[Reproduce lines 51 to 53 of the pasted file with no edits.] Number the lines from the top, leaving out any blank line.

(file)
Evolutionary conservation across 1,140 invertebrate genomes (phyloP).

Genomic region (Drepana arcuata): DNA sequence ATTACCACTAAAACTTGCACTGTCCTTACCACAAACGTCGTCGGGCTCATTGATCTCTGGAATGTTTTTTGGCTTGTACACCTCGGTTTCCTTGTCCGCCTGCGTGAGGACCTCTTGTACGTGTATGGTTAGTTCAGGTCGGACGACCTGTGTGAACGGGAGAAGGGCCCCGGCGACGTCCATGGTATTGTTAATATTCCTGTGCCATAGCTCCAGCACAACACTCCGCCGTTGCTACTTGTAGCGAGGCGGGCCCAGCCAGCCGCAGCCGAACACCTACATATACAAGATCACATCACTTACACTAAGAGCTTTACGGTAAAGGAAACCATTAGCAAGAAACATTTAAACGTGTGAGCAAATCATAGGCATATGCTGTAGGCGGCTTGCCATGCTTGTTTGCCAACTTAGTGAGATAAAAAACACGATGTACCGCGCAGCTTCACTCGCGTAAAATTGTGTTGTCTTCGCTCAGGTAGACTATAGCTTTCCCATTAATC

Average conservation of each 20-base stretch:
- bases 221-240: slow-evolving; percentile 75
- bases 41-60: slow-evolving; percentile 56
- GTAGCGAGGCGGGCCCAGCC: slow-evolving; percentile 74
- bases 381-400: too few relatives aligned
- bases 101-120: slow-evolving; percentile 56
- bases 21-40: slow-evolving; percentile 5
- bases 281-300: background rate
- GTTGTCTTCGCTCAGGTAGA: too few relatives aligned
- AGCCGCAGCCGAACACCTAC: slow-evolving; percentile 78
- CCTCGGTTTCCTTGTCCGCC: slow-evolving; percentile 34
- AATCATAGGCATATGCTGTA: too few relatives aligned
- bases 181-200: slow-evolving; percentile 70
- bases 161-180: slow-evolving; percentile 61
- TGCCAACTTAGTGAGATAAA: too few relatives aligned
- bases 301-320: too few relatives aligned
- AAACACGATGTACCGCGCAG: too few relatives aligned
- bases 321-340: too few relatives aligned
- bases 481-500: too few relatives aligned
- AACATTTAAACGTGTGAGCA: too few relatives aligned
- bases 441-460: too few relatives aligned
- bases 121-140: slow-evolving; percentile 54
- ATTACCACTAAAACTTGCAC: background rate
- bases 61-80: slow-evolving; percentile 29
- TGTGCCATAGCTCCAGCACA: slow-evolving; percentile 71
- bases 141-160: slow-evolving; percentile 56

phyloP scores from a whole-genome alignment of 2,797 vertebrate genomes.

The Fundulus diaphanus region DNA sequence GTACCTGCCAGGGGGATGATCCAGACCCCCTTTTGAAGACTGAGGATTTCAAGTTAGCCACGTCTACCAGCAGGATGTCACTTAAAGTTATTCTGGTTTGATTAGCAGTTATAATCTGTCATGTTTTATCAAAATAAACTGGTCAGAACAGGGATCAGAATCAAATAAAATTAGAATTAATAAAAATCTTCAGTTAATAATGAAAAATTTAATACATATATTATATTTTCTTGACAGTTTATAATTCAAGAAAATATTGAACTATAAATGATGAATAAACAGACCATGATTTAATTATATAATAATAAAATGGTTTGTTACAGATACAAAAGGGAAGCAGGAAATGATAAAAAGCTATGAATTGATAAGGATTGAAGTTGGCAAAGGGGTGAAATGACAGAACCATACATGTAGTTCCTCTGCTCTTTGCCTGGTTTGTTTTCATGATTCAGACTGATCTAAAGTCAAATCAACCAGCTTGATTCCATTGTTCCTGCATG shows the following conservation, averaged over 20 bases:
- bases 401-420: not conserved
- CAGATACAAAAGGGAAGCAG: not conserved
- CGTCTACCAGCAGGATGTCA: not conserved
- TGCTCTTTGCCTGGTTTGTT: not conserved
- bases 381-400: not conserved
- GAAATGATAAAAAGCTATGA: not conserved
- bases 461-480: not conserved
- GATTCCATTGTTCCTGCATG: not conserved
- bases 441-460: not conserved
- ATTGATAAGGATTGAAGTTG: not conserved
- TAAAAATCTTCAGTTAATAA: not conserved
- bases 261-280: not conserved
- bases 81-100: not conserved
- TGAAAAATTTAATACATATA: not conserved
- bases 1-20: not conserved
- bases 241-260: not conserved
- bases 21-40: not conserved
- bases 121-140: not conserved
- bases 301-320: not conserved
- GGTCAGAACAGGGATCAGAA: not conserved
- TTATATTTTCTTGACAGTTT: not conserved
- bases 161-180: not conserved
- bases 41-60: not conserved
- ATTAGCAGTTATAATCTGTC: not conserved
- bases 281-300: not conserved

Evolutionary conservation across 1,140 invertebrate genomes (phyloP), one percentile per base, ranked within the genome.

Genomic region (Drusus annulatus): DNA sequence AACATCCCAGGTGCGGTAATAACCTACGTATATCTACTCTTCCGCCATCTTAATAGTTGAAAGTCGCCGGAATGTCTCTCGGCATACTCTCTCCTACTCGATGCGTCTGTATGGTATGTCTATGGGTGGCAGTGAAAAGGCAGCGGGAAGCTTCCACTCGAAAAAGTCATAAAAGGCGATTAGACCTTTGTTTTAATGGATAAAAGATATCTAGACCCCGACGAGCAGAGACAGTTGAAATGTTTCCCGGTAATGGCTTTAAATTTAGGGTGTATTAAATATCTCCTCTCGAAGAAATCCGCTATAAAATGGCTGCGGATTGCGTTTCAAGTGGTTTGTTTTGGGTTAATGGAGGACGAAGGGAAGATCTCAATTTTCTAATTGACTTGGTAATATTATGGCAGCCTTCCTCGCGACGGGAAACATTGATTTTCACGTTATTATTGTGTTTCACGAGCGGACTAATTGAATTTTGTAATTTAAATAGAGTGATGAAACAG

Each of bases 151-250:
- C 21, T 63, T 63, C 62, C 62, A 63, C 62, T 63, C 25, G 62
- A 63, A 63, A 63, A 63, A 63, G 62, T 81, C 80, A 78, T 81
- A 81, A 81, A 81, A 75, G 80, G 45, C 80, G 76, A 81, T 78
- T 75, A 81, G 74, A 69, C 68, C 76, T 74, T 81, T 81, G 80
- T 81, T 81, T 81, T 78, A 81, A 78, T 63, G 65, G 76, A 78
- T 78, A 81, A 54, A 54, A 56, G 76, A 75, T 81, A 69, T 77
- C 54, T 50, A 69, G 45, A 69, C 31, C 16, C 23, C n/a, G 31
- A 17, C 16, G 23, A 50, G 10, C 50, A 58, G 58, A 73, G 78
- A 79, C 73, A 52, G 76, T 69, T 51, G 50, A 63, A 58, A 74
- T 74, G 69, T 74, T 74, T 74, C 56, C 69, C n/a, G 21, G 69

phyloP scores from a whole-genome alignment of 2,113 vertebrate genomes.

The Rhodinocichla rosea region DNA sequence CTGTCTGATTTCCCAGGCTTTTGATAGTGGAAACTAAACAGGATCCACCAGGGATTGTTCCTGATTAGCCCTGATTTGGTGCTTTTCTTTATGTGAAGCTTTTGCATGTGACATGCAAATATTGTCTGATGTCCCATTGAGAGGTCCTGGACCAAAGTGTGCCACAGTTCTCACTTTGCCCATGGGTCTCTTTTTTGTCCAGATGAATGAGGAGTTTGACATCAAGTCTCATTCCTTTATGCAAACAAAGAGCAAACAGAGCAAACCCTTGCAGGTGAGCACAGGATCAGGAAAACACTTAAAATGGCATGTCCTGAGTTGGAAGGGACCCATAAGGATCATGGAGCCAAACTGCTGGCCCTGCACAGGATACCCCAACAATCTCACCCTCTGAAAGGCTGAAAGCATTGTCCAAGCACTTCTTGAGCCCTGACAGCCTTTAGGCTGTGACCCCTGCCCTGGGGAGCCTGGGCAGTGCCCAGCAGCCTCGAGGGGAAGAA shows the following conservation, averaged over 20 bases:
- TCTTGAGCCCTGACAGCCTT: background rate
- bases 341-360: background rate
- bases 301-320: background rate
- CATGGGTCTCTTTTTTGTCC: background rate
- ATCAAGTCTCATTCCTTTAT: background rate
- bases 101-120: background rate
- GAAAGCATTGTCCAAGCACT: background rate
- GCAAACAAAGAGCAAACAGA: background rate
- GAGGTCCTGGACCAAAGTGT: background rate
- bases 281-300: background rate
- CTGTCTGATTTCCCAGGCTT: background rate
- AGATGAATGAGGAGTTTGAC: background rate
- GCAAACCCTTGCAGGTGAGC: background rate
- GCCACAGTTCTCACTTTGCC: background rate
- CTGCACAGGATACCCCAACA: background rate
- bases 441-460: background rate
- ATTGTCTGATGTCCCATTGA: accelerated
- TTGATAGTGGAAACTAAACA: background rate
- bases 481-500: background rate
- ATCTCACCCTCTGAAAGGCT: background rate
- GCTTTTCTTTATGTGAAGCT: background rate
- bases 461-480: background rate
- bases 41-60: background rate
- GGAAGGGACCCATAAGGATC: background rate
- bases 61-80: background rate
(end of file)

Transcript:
- TTATATTTTCTTGACAGTTT: not conserved
- bases 161-180: not conserved
- bases 41-60: not conserved